For the quarter ended August 1, PacSun’s revenues fell 7.6% to $195.6 million from $211.7 million in the same quarter last year. Comparable store sales, including ecommerce, were down 6%. The gross margin fell from 29.1% to 25.8%.
1.1% of the gross margin decline was due to a decrease in their merchandise margin. 2.1% was the result of spreading occupancy costs over a lower sales base.
“Selling, general and administrative (“SG&A”) expenses were $53.9 million for the second quarter of fiscal 2015 compared to $60.6 million for the second quarter of fiscal 2014. As a percentage of net sales, these expenses decreased to 27.5% in the second quarter of fiscal 2015 from 28.6% in the second quarter of fiscal 2014.”
Operating income declined from a profit of $976,000 to a loss of $3.37 million. Net income actually rose from $7.5 to $8.3 million, but that’s only because of the $15.7 million gain on their derivative liability. In last year’s quarter, that gain was $10.4 million.
Chris Tedford, VP and interim CFO, tell us in the conference call that, “On a non-GAAP basis excluding the financial impact of our derivative liability and assuming an income tax benefit of approximately $3.3 million our net loss was approximately $4.4 million… in Q2 of 2015 compared to a net loss of $1.8 million…in Q2 of 2014.”
I’m not getting warm fuzzy feelings here. I continue to believe CEO Gary Schoenfeld and his team have done most things right, but it doesn’t seem to be getting traction as fast as they need. Let me quote Gary about what he sees as the cause of the results.
“…first our declines in key seasonal categories including shorts, tanks, swim and sandals in both genders. Those merchandizing shortfalls are really the biggest cause of our declines. Second, our significant disparities between top-tier stores and lower-tier stores. Our highest volume tier-1 stores continue to achieve positive comps, while traffic declines continue to adversely affect lowest one third of our stores in particular.”
With regards to the declines in some categories, Gary doesn’t sound that much different from other retail CEOs. But when he highlights issues in the lowest one third of their stores (they had 608 stores at the end of the quarter, so we’re talking about 200 stores), that gets my attention. In response to an analyst’s question about whether “…there is an opportunity to maybe rationalize some of the lower tier stores or do you think that’s something that’s fixable?” Gary had the following response.
“So I would say for probably the lower third of our stores, so out of the 600 there is probably 400 stores that really are the drivers of the business and those remaining stores are probably some of the ones that are the most challenged in terms of traffic and I think is somewhat going to be a function of how landlords choose to approach those stores, what we’ve seen… is landlords continuing to kind of make adjustments on short-term rental deals that they see the brand mix and merchandising mix we have and the customer we bring in as additive to those malls. So if that continues and we can run those stores profitably even at perhaps lower sales level then we’ll continue to keep those stores open, but at the same time being very realistic about what the trends are in these malls. And at some point it’s very possible that we start making some different decisions about closing those stores.”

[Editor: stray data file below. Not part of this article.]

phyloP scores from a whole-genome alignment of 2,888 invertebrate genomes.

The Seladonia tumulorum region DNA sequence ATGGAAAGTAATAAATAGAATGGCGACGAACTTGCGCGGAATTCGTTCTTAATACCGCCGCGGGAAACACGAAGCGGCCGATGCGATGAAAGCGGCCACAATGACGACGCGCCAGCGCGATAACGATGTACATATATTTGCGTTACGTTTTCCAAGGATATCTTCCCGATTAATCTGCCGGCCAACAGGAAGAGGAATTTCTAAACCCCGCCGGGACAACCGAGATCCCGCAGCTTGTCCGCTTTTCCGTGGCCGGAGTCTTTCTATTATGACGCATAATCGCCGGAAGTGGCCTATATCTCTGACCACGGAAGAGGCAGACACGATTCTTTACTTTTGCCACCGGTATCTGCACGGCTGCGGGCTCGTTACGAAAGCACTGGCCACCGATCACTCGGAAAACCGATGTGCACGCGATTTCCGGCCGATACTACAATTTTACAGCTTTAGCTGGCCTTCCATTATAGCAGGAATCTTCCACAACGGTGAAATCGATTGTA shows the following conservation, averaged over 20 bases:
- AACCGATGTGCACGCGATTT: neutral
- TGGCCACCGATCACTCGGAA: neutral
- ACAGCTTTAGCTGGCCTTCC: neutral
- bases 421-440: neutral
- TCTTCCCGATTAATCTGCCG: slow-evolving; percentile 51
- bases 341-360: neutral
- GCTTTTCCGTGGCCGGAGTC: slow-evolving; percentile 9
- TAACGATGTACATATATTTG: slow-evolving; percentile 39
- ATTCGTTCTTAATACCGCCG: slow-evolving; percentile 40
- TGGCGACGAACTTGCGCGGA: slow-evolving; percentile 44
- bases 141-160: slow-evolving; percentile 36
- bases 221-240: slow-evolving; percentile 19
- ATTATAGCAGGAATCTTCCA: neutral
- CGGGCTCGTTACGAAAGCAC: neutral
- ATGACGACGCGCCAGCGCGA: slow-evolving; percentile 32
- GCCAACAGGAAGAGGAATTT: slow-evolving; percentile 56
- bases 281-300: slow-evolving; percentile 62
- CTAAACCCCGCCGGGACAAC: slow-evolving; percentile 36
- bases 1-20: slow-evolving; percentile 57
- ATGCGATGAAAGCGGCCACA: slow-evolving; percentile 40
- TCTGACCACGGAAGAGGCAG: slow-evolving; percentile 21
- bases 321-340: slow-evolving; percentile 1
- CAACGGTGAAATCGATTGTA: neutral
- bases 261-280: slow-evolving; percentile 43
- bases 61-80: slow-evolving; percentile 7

“So long way of saying probably if you look down the road, we’re probably closer to 500 stores than we are 600 stores, but there isn’t any action plan right now”
My translation of that rather long quote: Somewhere between 100 and 200 stores have to change, either by closing or making a better deal with landlords. And this is a fairly short term issue, because PacSun can’t continue to support negative cash flow stores. But their expectation is still to close 15 to 20 stores at the end of the year. We’ll see.
CEO Schoenfeld goes on to talk about other reasons for the poor results, “Third are probably some self-inflicted wounds as we tried to further optimize inventory turnover and merchandise margins, which has resulted in some cases of shallow revised and a somewhat over assorted SKU counts. And then fourth, our decline in non-apparel that we experienced in both women’s as well as men’s.”
I imagine that most retailers are suffering some “self-inflicted wounds” in this area. The trouble is that doing this well- getting the right product to the right place at the right time- is now a condition of having a chance to compete rather than a “nice to be able to do.” It’s expensive, difficult, and there a steep learning curve.
I’m thinking it was two years ago when PacSun rolled out its Golden State of Mind positioning campaign. That repositioning makes the learning curve even steeper. Responding to an analyst’s question, Gary says, “We have stores north of $3 million to stores well under $1 million and figuring out the right merchandizing mix between those is something that I think is required more diligent effort,” so it sounds like he’s with me on that one.
PacSun is taking a couple of actions in response to the condition it’s in. First, they are cutting an additional $15 million in expenses. They expect to have that done by the end of 2016. Second, they have “…begun to explore the potential of a long-term leads back for our two company-owned properties here in Anaheim and our distribution center in Kansas…”
They’ve got $88 million in long term debt due in December, 2016. They expect that the sale-leaseback, if successful, would generate “…substantial eight figure net proceeds.”
Neither cutting expenses, closing stores, nor refinancing debt solves the issue of getting more customers to buy more stuff in PacSun stores. We didn’t get much discussion of that and I will watch to see if PacSun doesn’t take some more aggressive action.